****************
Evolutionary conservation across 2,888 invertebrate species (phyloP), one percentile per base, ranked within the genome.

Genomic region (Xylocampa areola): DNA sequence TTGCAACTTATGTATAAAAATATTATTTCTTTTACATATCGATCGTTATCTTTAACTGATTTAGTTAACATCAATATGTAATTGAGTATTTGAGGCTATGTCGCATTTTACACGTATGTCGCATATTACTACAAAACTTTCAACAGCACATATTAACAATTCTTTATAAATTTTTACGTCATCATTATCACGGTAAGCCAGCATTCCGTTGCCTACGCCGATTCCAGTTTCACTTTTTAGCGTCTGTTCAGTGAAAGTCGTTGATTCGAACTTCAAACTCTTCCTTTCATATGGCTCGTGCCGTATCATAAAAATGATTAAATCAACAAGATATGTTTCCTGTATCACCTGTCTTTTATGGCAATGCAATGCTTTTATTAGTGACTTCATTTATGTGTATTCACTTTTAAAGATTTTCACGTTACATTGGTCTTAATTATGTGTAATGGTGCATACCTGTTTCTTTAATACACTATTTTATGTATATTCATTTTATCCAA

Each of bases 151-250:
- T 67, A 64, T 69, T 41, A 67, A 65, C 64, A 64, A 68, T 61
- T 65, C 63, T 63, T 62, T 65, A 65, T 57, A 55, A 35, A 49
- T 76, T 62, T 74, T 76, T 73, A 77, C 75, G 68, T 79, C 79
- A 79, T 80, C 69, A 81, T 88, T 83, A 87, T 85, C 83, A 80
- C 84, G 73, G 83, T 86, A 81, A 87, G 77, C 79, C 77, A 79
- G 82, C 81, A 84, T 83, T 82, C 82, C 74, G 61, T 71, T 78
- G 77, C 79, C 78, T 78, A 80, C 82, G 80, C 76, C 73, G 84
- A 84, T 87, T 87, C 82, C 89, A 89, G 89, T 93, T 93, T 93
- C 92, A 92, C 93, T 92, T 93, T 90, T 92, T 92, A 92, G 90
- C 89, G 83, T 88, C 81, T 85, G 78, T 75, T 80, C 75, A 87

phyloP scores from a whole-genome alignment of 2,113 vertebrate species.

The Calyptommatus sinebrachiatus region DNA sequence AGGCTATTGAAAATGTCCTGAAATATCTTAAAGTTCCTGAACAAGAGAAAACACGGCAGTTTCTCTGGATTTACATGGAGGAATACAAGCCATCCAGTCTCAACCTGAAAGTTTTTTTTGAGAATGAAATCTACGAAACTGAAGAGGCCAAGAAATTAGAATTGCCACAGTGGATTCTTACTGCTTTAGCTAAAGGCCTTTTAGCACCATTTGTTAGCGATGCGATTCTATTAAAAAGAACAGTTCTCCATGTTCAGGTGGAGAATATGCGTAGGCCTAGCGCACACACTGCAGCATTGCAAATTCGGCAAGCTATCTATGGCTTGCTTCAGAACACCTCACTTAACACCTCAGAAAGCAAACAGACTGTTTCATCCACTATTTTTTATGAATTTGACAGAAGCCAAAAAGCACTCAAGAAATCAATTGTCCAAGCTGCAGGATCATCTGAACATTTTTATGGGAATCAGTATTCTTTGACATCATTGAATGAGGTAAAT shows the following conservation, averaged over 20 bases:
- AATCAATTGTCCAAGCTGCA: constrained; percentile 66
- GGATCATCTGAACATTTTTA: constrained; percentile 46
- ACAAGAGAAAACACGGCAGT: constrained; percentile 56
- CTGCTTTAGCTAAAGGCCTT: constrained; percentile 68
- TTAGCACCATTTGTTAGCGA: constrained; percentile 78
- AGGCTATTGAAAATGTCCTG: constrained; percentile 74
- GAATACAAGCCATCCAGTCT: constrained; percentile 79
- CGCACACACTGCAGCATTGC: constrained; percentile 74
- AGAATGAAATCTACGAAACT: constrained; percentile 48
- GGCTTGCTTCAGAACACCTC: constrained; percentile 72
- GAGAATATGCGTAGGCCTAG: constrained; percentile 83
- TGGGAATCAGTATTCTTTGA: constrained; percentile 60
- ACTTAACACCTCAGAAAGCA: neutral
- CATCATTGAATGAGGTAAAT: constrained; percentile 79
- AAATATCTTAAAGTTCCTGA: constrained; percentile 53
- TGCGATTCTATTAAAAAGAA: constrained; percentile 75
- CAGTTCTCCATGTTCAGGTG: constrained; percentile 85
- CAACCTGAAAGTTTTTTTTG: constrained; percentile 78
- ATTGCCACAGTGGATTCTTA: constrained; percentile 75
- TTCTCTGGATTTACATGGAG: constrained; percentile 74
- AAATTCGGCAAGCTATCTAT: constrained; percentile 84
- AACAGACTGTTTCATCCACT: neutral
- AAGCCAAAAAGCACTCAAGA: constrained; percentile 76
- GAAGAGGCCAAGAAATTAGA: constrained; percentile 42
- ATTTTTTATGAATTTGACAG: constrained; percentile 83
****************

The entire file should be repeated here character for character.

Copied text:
Evolutionary conservation across 2,888 invertebrate species (phyloP), one percentile per base, ranked within the genome.

Genomic region (Xylocampa areola): DNA sequence TTGCAACTTATGTATAAAAATATTATTTCTTTTACATATCGATCGTTATCTTTAACTGATTTAGTTAACATCAATATGTAATTGAGTATTTGAGGCTATGTCGCATTTTACACGTATGTCGCATATTACTACAAAACTTTCAACAGCACATATTAACAATTCTTTATAAATTTTTACGTCATCATTATCACGGTAAGCCAGCATTCCGTTGCCTACGCCGATTCCAGTTTCACTTTTTAGCGTCTGTTCAGTGAAAGTCGTTGATTCGAACTTCAAACTCTTCCTTTCATATGGCTCGTGCCGTATCATAAAAATGATTAAATCAACAAGATATGTTTCCTGTATCACCTGTCTTTTATGGCAATGCAATGCTTTTATTAGTGACTTCATTTATGTGTATTCACTTTTAAAGATTTTCACGTTACATTGGTCTTAATTATGTGTAATGGTGCATACCTGTTTCTTTAATACACTATTTTATGTATATTCATTTTATCCAA

Each of bases 151-250:
- T 67, A 64, T 69, T 41, A 67, A 65, C 64, A 64, A 68, T 61
- T 65, C 63, T 63, T 62, T 65, A 65, T 57, A 55, A 35, A 49
- T 76, T 62, T 74, T 76, T 73, A 77, C 75, G 68, T 79, C 79
- A 79, T 80, C 69, A 81, T 88, T 83, A 87, T 85, C 83, A 80
- C 84, G 73, G 83, T 86, A 81, A 87, G 77, C 79, C 77, A 79
- G 82, C 81, A 84, T 83, T 82, C 82, C 74, G 61, T 71, T 78
- G 77, C 79, C 78, T 78, A 80, C 82, G 80, C 76, C 73, G 84
- A 84, T 87, T 87, C 82, C 89, A 89, G 89, T 93, T 93, T 93
- C 92, A 92, C 93, T 92, T 93, T 90, T 92, T 92, A 92, G 90
- C 89, G 83, T 88, C 81, T 85, G 78, T 75, T 80, C 75, A 87

phyloP scores from a whole-genome alignment of 2,113 vertebrate species.

The Calyptommatus sinebrachiatus region DNA sequence AGGCTATTGAAAATGTCCTGAAATATCTTAAAGTTCCTGAACAAGAGAAAACACGGCAGTTTCTCTGGATTTACATGGAGGAATACAAGCCATCCAGTCTCAACCTGAAAGTTTTTTTTGAGAATGAAATCTACGAAACTGAAGAGGCCAAGAAATTAGAATTGCCACAGTGGATTCTTACTGCTTTAGCTAAAGGCCTTTTAGCACCATTTGTTAGCGATGCGATTCTATTAAAAAGAACAGTTCTCCATGTTCAGGTGGAGAATATGCGTAGGCCTAGCGCACACACTGCAGCATTGCAAATTCGGCAAGCTATCTATGGCTTGCTTCAGAACACCTCACTTAACACCTCAGAAAGCAAACAGACTGTTTCATCCACTATTTTTTATGAATTTGACAGAAGCCAAAAAGCACTCAAGAAATCAATTGTCCAAGCTGCAGGATCATCTGAACATTTTTATGGGAATCAGTATTCTTTGACATCATTGAATGAGGTAAAT shows the following conservation, averaged over 20 bases:
- AATCAATTGTCCAAGCTGCA: constrained; percentile 66
- GGATCATCTGAACATTTTTA: constrained; percentile 46
- ACAAGAGAAAACACGGCAGT: constrained; percentile 56
- CTGCTTTAGCTAAAGGCCTT: constrained; percentile 68
- TTAGCACCATTTGTTAGCGA: constrained; percentile 78
- AGGCTATTGAAAATGTCCTG: constrained; percentile 74
- GAATACAAGCCATCCAGTCT: constrained; percentile 79
- CGCACACACTGCAGCATTGC: constrained; percentile 74
- AGAATGAAATCTACGAAACT: constrained; percentile 48
- GGCTTGCTTCAGAACACCTC: constrained; percentile 72
- GAGAATATGCGTAGGCCTAG: constrained; percentile 83
- TGGGAATCAGTATTCTTTGA: constrained; percentile 60
- ACTTAACACCTCAGAAAGCA: neutral
- CATCATTGAATGAGGTAAAT: constrained; percentile 79
- AAATATCTTAAAGTTCCTGA: constrained; percentile 53
- TGCGATTCTATTAAAAAGAA: constrained; percentile 75
- CAGTTCTCCATGTTCAGGTG: constrained; percentile 85
- CAACCTGAAAGTTTTTTTTG: constrained; percentile 78
- ATTGCCACAGTGGATTCTTA: constrained; percentile 75
- TTCTCTGGATTTACATGGAG: constrained; percentile 74
- AAATTCGGCAAGCTATCTAT: constrained; percentile 84
- AACAGACTGTTTCATCCACT: neutral
- AAGCCAAAAAGCACTCAAGA: constrained; percentile 76
- GAAGAGGCCAAGAAATTAGA: constrained; percentile 42
- ATTTTTTATGAATTTGACAG: constrained; percentile 83